Fifty Shades of Grey I’m sorry. I try very hard not to badmouth other writers and or books but the manner in which this book made its way to publication and the level of popularity its achieved is just mind-boggling to me. And I’m sorry—it’s just a badly-written book whose characters were blatantly ripped off from another franchise (what I think of that one is a different topic altogether). What really pisses me off is how so many friends of mine who write really fine erotica/erotic romance are being accused of “jumping on the bandwagon.” On the other hand, it’s also served as a windfall for them, so that’s been a positive.

Ignorance/Intolerance. Sadly, this one carries over from year to year, but it seems to become especially prevalent during election years. I’m very live and let live—I have friends across the entirety of the belief spectrum, albeit leaning a bit more toward the left, but my staunchly-held belief system is one should educate oneself, should stand firm in one’s beliefs and grant me the respect of allowing me the same. You come at me with ignorance and intolerance and I have no use for you.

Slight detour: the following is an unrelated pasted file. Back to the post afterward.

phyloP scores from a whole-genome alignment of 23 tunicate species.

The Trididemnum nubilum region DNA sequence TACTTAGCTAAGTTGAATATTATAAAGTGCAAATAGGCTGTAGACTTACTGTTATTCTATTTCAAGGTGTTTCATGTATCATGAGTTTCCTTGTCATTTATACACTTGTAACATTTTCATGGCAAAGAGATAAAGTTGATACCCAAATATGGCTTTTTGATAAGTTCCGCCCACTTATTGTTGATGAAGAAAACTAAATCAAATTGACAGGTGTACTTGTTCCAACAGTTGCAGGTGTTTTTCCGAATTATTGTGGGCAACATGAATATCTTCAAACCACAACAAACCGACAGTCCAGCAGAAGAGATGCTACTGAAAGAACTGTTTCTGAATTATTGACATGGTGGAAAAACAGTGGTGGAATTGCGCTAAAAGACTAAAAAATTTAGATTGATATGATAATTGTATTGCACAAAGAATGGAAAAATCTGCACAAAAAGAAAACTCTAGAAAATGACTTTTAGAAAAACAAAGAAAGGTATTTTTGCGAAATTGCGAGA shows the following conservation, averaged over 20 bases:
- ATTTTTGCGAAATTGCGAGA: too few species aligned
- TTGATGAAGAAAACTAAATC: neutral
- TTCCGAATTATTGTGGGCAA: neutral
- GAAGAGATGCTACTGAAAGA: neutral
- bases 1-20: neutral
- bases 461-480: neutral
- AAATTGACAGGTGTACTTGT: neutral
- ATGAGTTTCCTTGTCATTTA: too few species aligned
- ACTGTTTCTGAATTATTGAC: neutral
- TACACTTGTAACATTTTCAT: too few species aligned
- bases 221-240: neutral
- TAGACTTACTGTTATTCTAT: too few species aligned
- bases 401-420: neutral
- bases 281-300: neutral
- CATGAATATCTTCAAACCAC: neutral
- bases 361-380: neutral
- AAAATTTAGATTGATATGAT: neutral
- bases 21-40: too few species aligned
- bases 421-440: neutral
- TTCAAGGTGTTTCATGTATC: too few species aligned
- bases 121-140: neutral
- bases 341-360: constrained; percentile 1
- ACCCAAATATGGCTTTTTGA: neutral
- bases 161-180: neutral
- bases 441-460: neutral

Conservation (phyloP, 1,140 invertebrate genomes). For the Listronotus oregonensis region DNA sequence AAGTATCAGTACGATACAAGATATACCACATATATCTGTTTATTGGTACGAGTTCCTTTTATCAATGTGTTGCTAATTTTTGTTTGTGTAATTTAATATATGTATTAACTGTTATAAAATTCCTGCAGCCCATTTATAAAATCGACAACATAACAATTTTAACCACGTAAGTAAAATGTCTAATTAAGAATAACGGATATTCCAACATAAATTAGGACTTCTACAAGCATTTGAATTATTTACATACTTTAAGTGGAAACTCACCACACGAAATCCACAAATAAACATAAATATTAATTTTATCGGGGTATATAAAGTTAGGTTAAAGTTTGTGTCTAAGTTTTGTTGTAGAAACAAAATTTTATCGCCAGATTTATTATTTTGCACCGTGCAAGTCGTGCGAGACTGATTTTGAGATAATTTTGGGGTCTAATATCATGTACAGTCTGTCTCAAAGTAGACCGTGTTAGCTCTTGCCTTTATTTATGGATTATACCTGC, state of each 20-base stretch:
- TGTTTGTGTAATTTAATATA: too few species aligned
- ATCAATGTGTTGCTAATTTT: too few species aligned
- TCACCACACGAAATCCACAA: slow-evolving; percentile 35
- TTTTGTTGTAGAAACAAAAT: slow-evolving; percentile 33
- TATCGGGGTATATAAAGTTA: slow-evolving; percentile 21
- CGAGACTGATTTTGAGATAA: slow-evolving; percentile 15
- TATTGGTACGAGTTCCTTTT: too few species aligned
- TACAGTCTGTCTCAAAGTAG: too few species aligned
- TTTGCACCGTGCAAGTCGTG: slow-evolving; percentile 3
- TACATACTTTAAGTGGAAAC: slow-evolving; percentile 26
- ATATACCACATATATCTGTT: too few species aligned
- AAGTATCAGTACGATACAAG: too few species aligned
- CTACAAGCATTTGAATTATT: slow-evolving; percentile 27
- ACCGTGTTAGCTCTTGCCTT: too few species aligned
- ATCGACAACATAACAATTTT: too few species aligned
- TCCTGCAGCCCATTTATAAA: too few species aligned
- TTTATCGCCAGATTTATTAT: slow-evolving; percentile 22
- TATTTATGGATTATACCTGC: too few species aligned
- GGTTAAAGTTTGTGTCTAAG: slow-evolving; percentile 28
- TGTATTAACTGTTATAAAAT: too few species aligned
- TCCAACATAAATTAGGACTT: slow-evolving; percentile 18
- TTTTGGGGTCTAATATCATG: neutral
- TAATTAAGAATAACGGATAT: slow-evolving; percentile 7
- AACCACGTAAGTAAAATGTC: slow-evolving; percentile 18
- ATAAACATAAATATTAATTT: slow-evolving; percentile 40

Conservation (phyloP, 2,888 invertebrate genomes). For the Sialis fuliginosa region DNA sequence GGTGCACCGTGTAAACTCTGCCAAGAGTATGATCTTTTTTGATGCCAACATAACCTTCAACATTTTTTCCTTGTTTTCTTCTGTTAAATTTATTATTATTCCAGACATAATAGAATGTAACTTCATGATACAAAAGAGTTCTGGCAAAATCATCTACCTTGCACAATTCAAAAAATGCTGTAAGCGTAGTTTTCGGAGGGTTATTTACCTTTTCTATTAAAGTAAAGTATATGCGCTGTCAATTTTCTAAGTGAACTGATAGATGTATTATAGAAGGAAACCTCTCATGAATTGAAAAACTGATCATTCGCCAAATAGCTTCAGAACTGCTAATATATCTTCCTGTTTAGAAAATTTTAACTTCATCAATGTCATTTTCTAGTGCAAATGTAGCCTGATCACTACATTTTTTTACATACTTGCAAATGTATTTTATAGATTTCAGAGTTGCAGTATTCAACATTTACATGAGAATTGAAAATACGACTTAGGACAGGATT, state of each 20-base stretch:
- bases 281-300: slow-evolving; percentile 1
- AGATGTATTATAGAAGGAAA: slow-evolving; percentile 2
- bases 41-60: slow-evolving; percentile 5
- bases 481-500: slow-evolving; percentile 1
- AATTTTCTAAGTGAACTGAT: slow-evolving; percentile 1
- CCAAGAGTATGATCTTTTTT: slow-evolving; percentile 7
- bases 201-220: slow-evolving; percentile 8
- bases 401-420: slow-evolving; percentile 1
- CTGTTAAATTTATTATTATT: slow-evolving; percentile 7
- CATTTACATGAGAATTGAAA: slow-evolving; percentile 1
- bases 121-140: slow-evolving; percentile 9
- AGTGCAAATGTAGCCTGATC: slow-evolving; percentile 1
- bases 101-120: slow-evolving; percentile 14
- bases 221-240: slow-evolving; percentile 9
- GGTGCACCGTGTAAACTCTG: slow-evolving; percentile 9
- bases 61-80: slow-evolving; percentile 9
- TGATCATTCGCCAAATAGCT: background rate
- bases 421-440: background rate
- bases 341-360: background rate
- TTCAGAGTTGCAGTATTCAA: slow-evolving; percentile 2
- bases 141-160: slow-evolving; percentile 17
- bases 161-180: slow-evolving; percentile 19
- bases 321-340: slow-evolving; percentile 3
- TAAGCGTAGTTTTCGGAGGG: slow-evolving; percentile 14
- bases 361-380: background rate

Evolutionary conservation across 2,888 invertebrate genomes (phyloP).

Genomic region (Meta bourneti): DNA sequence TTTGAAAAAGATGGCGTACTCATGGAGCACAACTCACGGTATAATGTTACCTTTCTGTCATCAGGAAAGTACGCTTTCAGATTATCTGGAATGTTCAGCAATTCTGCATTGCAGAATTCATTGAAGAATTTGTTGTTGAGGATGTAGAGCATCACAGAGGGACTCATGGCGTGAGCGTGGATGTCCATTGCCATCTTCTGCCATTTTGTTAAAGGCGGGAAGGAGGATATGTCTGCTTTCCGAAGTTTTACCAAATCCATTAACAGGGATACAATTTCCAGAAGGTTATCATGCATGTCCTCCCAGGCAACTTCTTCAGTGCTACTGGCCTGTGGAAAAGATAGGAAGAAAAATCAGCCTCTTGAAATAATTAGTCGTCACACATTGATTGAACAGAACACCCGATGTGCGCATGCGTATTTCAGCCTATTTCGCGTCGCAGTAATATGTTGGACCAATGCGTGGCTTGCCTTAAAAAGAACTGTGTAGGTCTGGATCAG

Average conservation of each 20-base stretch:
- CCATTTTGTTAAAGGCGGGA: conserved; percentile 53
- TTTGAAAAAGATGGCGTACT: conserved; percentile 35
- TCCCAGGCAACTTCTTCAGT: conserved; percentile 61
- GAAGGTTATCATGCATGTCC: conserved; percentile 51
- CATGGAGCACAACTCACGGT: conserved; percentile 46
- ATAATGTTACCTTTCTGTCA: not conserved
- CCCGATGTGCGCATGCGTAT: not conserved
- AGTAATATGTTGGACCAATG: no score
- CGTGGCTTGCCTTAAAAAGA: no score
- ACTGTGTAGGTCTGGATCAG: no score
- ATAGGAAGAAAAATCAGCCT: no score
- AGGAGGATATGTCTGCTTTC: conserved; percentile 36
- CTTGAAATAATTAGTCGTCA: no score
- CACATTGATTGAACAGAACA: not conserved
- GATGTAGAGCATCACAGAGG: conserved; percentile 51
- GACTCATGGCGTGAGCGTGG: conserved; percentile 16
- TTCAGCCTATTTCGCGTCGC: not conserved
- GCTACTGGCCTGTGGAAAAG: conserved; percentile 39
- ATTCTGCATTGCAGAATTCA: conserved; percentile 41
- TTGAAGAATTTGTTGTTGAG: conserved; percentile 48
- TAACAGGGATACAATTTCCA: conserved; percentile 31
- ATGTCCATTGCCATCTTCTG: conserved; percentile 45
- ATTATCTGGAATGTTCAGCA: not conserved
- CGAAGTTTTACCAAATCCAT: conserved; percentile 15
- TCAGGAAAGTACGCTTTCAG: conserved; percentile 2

Taylor Swift/Justin Beiber/et al They just set my teeth on edge. Luckily, my kids have never gone for super lightweight pop music, so I’ve been able to escape most of it.

Okay, Top Five, also in no particular order:

Being approached by Harlequin out of the blue to write two young adult novellas. Especially amazing considering when my agent made the offer my response was, “But… I don’t have any novella proposals.” They simply liked how I wrote and wanted me to come up with something for them. Which I am in the process of doing.